The government published its response in July 2022.[15] The response highlighted the ‘Aviation passenger charter’ published at the same time, which a majority of consultation respondents had been in favour of developing. This had been drafted as single point of information on passengers rights and responsibilities further to the ambition to the previously stated ambition improve the accessibility of information on passenger rights. The government said disability groups had been involved in its development.[16]

In January 2022 the government published a further consultation on reforming aviation consumer policy to collect views on a range of consumer issues, including potential reforms to improve accessibility for disabled and less mobile passengers. This included potential changes around compensation for repair or the replacement of wheelchairs or mobility aids in the event of damage or loss on a domestic UK flight.[17]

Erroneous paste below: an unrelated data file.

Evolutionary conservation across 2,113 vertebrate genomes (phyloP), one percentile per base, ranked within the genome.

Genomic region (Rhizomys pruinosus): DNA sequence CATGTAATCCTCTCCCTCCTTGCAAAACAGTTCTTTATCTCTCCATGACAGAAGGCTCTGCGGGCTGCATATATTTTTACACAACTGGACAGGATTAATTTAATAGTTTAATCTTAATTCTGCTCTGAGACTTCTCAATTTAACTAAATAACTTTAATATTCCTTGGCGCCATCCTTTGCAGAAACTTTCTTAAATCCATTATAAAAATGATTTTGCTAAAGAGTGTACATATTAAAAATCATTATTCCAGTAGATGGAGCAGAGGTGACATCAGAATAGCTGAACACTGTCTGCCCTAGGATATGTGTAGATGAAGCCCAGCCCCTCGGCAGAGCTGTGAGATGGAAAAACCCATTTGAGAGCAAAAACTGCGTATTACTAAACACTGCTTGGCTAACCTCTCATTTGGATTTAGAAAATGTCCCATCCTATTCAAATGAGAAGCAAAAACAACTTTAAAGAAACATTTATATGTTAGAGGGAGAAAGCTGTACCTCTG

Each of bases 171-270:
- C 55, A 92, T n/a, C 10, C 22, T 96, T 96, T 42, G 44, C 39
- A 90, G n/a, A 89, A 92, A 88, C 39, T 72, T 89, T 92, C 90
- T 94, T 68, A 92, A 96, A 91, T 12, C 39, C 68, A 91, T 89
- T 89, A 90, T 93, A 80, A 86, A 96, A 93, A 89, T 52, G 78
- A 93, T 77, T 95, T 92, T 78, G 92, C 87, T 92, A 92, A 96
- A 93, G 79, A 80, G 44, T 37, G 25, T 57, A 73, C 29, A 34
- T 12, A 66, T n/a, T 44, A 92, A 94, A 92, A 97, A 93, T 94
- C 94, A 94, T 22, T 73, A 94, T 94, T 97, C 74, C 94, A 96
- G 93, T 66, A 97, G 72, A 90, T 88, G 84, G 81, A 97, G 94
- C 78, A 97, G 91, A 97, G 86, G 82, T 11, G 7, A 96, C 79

The government published its response to this consultation in June 2023. It noted the consultation had built on earlier proposals in the context of Brexit and pandemic-era lessons around consumer experience. It observed that recurring themes in responses included:

  • avoiding damage to wheelchairs and mobility aids in the first place, with more and better training, guidance
  • a disconnect between industry and consumers around the use of travel insurance for wheelchairs and mobility aids
  • calls for working with manufacturers to ensure wheelchairs are built to withstand air travel, and to help provide information to those handling the equipment to help them secure and handle the items better